- Gatta, Making Nature Sacred, "Variations on Nature: from the Old Manse to the White Whale," pp. 102-125 (ch. 5), which is about early 19th century poets and writers; and "Rare and delectable places: Thoreau‘s imagination of sacred space at Walden," pp. 127-142 (ch. 6)
- John Sears, Sacred Places, re. nature appreciation and pilgrimage, first 1⁄2 19th century, pp. 1-71
- Stoll, Inherit the Holy Mountain, Ch. 4
- Ralph Waldo Emerson, Nature and other selections.
- Henry David Thoreau, Selections from Bron Taylor‘s Thoreau Appendix in Dark Green Religion, which Dr. Taylor will provide via email)
- Nash, Wilderness ..., "Preserve the Wilderness" and "Wilderness Preserved," pp. 96-121 (chs. 6 & 7 (read quickly)
- From the ERN (European tributaries): Romanticism-in European History; Romanticism in European Literature; Rousseau, Jean-Jacques; (American manifestations): Romanticism-American; (See also a contemporary reading by a LDS scholar of the natural aspects of the teaching of Joseph Smith and others in the entry): Church of Jesus Christ, Latter Day Saints.
- Cedar Grove, the National Park Service sponsored site devoted to Thomas Cole, and the Hudson River School of Art, which he founded.
- The Catskill Archive, a site devoted to the history of the Catskill Mountains, has many images from Thomas Cole's paintings.
* Note the differences between the various periods of his work, and the environmental and religious values in the paintings, as well as the view of environmental history implicit in them, especially in the "empire" series.
John Muir and the ambivalent ethical legacy of American National ParksDocumentary: Segments from The National Parks: America's Greatest Idea (2009).
- Reading summaries due by the end of Tuesday, 20 September.
- From the ERN: National Parks and Monuments; Pinchot, Gifford; Muir, John; Sierra Club
- John Muir. From Nature Writings. Edited by William Cronon. New York: Library of America, 1997. Read, Cedar Keys, pp. 818-827; Wild Wool, pp. 598-606
- Nash, Wilderness and the American Mind, "John Muir," pp. 122-140, "The Wilderness Cult," pp. 141-160, and "Hetch Hetchy," pp. 161-181 (chs. 8-10)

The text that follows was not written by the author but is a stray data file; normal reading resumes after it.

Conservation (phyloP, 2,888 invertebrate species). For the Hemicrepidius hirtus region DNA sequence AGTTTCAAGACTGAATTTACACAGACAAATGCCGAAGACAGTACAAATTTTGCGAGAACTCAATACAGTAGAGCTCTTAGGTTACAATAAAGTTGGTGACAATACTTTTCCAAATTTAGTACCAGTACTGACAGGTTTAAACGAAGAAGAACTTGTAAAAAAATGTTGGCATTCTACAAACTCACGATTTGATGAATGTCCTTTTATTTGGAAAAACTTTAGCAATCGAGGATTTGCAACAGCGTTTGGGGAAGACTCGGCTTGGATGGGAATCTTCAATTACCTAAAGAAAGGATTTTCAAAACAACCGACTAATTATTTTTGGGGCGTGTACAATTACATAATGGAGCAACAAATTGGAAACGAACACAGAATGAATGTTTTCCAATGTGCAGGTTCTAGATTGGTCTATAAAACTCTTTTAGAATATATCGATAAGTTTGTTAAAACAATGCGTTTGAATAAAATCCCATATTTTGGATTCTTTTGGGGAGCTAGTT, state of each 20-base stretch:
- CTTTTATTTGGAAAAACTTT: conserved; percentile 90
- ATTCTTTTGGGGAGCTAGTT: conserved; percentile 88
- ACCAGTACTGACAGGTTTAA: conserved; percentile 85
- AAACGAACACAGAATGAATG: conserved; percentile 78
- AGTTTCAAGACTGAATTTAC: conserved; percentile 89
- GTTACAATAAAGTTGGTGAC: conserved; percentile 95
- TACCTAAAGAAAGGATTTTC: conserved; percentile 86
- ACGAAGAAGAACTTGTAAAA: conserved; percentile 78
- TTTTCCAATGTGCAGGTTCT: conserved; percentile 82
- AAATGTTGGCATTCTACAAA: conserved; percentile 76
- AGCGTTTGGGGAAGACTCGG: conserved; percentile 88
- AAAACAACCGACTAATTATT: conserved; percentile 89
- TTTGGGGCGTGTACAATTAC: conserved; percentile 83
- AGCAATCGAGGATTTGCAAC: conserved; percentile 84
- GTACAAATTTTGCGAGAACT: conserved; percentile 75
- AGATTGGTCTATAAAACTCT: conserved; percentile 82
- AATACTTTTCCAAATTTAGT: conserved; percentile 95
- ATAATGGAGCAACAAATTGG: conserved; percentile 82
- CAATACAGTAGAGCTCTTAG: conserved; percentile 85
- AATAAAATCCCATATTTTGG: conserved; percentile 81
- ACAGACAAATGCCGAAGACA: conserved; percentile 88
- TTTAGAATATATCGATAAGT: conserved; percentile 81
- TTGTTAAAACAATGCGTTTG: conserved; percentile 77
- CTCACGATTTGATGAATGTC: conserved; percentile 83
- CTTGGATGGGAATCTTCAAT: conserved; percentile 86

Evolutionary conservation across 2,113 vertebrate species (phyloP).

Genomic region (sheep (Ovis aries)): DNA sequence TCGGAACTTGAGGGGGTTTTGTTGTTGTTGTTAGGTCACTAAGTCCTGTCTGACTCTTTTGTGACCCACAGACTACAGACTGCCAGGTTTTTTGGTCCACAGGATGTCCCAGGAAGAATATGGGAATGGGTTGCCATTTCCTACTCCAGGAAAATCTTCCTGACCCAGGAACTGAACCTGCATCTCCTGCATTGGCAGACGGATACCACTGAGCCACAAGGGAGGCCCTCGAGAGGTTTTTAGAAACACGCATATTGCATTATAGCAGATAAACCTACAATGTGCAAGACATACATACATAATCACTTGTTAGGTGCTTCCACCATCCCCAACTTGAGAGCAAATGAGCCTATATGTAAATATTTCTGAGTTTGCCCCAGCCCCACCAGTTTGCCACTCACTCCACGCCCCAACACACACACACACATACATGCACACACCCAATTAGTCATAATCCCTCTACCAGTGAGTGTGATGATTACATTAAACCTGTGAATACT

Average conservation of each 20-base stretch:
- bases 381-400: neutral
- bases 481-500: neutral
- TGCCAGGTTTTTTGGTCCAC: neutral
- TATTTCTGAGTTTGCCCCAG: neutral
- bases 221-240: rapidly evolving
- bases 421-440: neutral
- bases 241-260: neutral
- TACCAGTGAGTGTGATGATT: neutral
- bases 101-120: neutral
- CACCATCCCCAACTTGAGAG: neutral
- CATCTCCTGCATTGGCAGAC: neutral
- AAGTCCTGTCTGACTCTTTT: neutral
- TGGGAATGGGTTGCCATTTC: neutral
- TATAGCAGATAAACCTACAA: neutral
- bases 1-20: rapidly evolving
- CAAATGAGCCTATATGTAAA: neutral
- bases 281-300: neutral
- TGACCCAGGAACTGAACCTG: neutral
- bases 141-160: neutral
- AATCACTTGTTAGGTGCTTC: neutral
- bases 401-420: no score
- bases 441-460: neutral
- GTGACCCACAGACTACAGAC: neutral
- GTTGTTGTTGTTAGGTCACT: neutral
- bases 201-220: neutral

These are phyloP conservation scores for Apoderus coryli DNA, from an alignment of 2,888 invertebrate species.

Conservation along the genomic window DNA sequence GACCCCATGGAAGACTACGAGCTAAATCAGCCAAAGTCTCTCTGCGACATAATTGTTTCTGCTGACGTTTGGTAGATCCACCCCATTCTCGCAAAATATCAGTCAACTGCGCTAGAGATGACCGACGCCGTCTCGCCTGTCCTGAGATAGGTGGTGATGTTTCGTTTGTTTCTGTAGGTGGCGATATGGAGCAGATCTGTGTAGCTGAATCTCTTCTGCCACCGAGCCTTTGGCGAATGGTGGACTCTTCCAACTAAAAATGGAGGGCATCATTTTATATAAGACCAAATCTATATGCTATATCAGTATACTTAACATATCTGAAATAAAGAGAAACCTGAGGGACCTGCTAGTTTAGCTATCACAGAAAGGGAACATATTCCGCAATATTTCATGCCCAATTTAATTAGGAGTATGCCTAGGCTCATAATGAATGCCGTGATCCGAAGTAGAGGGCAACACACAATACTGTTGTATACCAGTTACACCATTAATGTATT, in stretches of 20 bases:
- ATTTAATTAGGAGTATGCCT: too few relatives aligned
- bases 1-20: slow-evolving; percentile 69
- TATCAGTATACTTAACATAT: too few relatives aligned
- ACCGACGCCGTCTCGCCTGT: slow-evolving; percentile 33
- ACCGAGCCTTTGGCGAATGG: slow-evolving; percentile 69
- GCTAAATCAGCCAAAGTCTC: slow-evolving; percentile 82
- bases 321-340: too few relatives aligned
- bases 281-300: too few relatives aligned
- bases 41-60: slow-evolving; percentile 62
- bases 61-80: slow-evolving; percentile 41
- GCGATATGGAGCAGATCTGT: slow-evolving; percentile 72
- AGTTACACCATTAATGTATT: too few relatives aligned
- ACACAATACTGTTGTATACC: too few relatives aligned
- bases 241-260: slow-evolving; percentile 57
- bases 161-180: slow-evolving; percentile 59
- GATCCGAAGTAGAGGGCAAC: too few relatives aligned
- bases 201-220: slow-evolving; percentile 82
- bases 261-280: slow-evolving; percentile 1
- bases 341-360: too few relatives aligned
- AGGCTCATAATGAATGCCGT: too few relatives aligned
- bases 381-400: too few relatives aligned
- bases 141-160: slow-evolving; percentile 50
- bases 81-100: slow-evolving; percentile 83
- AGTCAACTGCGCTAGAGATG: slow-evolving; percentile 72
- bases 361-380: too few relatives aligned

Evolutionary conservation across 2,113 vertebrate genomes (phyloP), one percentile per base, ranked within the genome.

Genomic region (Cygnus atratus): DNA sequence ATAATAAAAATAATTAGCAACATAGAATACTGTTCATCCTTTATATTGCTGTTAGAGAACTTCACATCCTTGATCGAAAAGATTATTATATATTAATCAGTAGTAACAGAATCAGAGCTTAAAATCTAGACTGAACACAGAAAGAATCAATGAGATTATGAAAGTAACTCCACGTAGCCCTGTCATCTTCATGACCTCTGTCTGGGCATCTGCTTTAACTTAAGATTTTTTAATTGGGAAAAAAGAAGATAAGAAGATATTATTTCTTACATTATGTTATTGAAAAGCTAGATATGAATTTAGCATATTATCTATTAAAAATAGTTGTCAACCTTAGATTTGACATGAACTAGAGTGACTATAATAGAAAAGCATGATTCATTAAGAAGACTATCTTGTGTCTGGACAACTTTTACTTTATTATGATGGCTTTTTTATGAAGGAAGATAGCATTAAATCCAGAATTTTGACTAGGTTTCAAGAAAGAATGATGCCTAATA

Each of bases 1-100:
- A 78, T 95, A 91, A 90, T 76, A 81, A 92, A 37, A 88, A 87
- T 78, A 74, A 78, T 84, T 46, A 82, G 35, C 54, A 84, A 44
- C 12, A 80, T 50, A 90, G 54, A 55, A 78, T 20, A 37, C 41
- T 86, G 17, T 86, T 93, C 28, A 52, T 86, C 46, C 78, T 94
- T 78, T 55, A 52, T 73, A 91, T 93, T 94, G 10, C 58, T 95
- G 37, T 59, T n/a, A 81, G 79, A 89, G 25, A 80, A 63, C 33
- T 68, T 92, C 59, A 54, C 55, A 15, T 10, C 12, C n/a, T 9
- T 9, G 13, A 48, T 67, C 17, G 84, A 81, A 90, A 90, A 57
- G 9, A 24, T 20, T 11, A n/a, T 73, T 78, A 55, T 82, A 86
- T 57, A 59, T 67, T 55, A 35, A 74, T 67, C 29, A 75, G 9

- Stoll, Inherit the Holy Mountain, Ch. 5 - 7
- Mark David Spence. Introduction & Looking Backward and Westward, pp. 1-23, The Heart of the Sierras, Yosemite Indians and the National Parks Ideal, and Conclusion, pp. 101-139. (Dispossessing the Wilderness: Indian Removal and the Making of the National Parks. Oxford University Press, 1999.)
- John Sears, Sacred Places, re. The Sacred & National Parks nature appreciation and pilgrimage, second 1⁄2 19th century pp. 122-216 (chs 6-8)
- John Muir. Nature Writings. Edited by William Cronon. New York: Library of America, 1997. In addition to the required readings, strongly recommended are Stickeen, pp.553-571; and then skim widely, looking especially for his emerging biocentrism and ambivalent attitudes toward Native Americans, in "My First Summer in the Sierra*," pp. 147-309. [Note: this is the volume you should all get for your libraries]
- Lynn Ross-Bryant. Pilgrimage to the National Parks: Religion and Nature in the United States, London: Routledge 2012
- Kerry Mitchell, “Managing Spirituality: Public Religion in National Parks,” Journal for the Study of Religion, Nature and Culture 1/4 (2007): 431-49. For a more in-depth work see his Spirituality and the State: Managing Nature and Experience in America's National Parks, NYU Press 2016.
- ERN: Miwok People
- Dispossessing the Wilderness (the remaining chapters) pp. 24-100,* and Robert Keller and Michael Turek, Everglades National Park and the Seminole Problem, pp. 216-231, from American Indians and National Parks. Tucson: Arizona University Press, 1998.
Theorizing "Dark Green Religion"Documentary: Segments from The National Parks: America's Greatest Idea (2009)
- Reading summaries due by the end of Tuesday, 27 September.
- Taylor, Bron, Dark Green Religion, Preface & Ch. 1, Exploring Critical Terms (Ch. 1 begins at the bottom of the preface); Ch. 2, Dark Green Religion, and Wilderness, Spirituality and Biodiversity in North America: tracing an environmental history from Occidental roots to Earth Day, in Wilderness in Mythology and Religion, ed. Laura Feldt, (Berlin: De Gruyter, 2012), 293-324; Recommended: Ch. 3, Dark Green Religion in North America in Dark Green Religion.